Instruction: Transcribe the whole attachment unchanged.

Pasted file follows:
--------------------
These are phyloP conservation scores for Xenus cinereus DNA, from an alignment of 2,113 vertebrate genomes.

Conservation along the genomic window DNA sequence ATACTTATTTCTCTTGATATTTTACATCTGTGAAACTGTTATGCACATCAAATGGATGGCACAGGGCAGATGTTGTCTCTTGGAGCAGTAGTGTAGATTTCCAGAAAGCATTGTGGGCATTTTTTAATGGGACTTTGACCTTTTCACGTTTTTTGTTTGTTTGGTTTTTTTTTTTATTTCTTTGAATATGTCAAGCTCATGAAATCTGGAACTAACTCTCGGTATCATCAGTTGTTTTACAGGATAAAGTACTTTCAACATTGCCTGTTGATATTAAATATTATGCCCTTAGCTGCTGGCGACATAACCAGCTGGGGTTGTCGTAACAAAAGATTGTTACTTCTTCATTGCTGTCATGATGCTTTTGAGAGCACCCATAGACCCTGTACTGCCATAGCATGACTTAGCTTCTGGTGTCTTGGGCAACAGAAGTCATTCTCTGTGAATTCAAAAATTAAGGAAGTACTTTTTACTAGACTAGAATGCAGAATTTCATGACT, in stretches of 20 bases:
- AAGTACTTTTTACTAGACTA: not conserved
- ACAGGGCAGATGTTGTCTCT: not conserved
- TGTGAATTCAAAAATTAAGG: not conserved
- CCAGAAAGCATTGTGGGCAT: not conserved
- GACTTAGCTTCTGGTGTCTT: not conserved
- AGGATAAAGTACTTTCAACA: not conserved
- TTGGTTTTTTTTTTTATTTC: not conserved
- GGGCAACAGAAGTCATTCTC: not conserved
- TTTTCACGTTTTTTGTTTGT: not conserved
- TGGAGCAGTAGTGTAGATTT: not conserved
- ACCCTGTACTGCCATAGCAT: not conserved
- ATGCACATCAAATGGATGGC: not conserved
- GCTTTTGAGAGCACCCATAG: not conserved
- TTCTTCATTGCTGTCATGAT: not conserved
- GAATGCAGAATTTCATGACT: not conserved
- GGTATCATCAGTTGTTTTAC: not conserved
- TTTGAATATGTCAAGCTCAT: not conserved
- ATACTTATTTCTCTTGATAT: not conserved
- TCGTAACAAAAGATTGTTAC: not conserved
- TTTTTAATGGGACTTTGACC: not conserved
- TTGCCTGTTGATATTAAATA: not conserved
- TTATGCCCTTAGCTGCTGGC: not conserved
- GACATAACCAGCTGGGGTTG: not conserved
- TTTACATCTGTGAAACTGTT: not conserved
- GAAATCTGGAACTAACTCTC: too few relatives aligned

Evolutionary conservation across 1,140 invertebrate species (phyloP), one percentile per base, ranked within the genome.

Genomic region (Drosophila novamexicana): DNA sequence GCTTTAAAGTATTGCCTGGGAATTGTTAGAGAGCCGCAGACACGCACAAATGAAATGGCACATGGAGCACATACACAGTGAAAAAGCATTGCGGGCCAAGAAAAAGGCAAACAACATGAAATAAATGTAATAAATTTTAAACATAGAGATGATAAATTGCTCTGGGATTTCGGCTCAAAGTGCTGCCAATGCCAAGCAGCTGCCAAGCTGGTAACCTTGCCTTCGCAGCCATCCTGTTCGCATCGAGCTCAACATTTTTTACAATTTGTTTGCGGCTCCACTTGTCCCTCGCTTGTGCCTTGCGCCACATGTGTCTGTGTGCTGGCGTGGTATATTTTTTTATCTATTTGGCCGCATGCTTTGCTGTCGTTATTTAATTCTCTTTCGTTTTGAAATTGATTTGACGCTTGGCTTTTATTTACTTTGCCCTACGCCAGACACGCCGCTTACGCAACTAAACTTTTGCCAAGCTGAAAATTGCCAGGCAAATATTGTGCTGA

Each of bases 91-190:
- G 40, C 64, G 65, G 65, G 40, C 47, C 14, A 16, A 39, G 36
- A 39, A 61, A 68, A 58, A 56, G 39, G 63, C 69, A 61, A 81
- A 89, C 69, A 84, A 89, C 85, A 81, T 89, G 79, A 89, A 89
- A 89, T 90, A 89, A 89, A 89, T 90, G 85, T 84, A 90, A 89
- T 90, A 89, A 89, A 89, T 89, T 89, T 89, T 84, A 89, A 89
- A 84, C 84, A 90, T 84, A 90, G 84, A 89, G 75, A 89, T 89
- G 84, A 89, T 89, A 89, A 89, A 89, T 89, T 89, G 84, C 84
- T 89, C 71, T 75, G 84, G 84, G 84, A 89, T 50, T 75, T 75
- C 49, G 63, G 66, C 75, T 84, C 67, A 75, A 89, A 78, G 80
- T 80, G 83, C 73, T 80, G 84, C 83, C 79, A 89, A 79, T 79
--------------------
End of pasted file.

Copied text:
These are phyloP conservation scores for Xenus cinereus DNA, from an alignment of 2,113 vertebrate genomes.

Conservation along the genomic window DNA sequence ATACTTATTTCTCTTGATATTTTACATCTGTGAAACTGTTATGCACATCAAATGGATGGCACAGGGCAGATGTTGTCTCTTGGAGCAGTAGTGTAGATTTCCAGAAAGCATTGTGGGCATTTTTTAATGGGACTTTGACCTTTTCACGTTTTTTGTTTGTTTGGTTTTTTTTTTTATTTCTTTGAATATGTCAAGCTCATGAAATCTGGAACTAACTCTCGGTATCATCAGTTGTTTTACAGGATAAAGTACTTTCAACATTGCCTGTTGATATTAAATATTATGCCCTTAGCTGCTGGCGACATAACCAGCTGGGGTTGTCGTAACAAAAGATTGTTACTTCTTCATTGCTGTCATGATGCTTTTGAGAGCACCCATAGACCCTGTACTGCCATAGCATGACTTAGCTTCTGGTGTCTTGGGCAACAGAAGTCATTCTCTGTGAATTCAAAAATTAAGGAAGTACTTTTTACTAGACTAGAATGCAGAATTTCATGACT, in stretches of 20 bases:
- AAGTACTTTTTACTAGACTA: not conserved
- ACAGGGCAGATGTTGTCTCT: not conserved
- TGTGAATTCAAAAATTAAGG: not conserved
- CCAGAAAGCATTGTGGGCAT: not conserved
- GACTTAGCTTCTGGTGTCTT: not conserved
- AGGATAAAGTACTTTCAACA: not conserved
- TTGGTTTTTTTTTTTATTTC: not conserved
- GGGCAACAGAAGTCATTCTC: not conserved
- TTTTCACGTTTTTTGTTTGT: not conserved
- TGGAGCAGTAGTGTAGATTT: not conserved
- ACCCTGTACTGCCATAGCAT: not conserved
- ATGCACATCAAATGGATGGC: not conserved
- GCTTTTGAGAGCACCCATAG: not conserved
- TTCTTCATTGCTGTCATGAT: not conserved
- GAATGCAGAATTTCATGACT: not conserved
- GGTATCATCAGTTGTTTTAC: not conserved
- TTTGAATATGTCAAGCTCAT: not conserved
- ATACTTATTTCTCTTGATAT: not conserved
- TCGTAACAAAAGATTGTTAC: not conserved
- TTTTTAATGGGACTTTGACC: not conserved
- TTGCCTGTTGATATTAAATA: not conserved
- TTATGCCCTTAGCTGCTGGC: not conserved
- GACATAACCAGCTGGGGTTG: not conserved
- TTTACATCTGTGAAACTGTT: not conserved
- GAAATCTGGAACTAACTCTC: too few relatives aligned

Evolutionary conservation across 1,140 invertebrate species (phyloP), one percentile per base, ranked within the genome.

Genomic region (Drosophila novamexicana): DNA sequence GCTTTAAAGTATTGCCTGGGAATTGTTAGAGAGCCGCAGACACGCACAAATGAAATGGCACATGGAGCACATACACAGTGAAAAAGCATTGCGGGCCAAGAAAAAGGCAAACAACATGAAATAAATGTAATAAATTTTAAACATAGAGATGATAAATTGCTCTGGGATTTCGGCTCAAAGTGCTGCCAATGCCAAGCAGCTGCCAAGCTGGTAACCTTGCCTTCGCAGCCATCCTGTTCGCATCGAGCTCAACATTTTTTACAATTTGTTTGCGGCTCCACTTGTCCCTCGCTTGTGCCTTGCGCCACATGTGTCTGTGTGCTGGCGTGGTATATTTTTTTATCTATTTGGCCGCATGCTTTGCTGTCGTTATTTAATTCTCTTTCGTTTTGAAATTGATTTGACGCTTGGCTTTTATTTACTTTGCCCTACGCCAGACACGCCGCTTACGCAACTAAACTTTTGCCAAGCTGAAAATTGCCAGGCAAATATTGTGCTGA

Each of bases 91-190:
- G 40, C 64, G 65, G 65, G 40, C 47, C 14, A 16, A 39, G 36
- A 39, A 61, A 68, A 58, A 56, G 39, G 63, C 69, A 61, A 81
- A 89, C 69, A 84, A 89, C 85, A 81, T 89, G 79, A 89, A 89
- A 89, T 90, A 89, A 89, A 89, T 90, G 85, T 84, A 90, A 89
- T 90, A 89, A 89, A 89, T 89, T 89, T 89, T 84, A 89, A 89
- A 84, C 84, A 90, T 84, A 90, G 84, A 89, G 75, A 89, T 89
- G 84, A 89, T 89, A 89, A 89, A 89, T 89, T 89, G 84, C 84
- T 89, C 71, T 75, G 84, G 84, G 84, A 89, T 50, T 75, T 75
- C 49, G 63, G 66, C 75, T 84, C 67, A 75, A 89, A 78, G 80
- T 80, G 83, C 73, T 80, G 84, C 83, C 79, A 89, A 79, T 79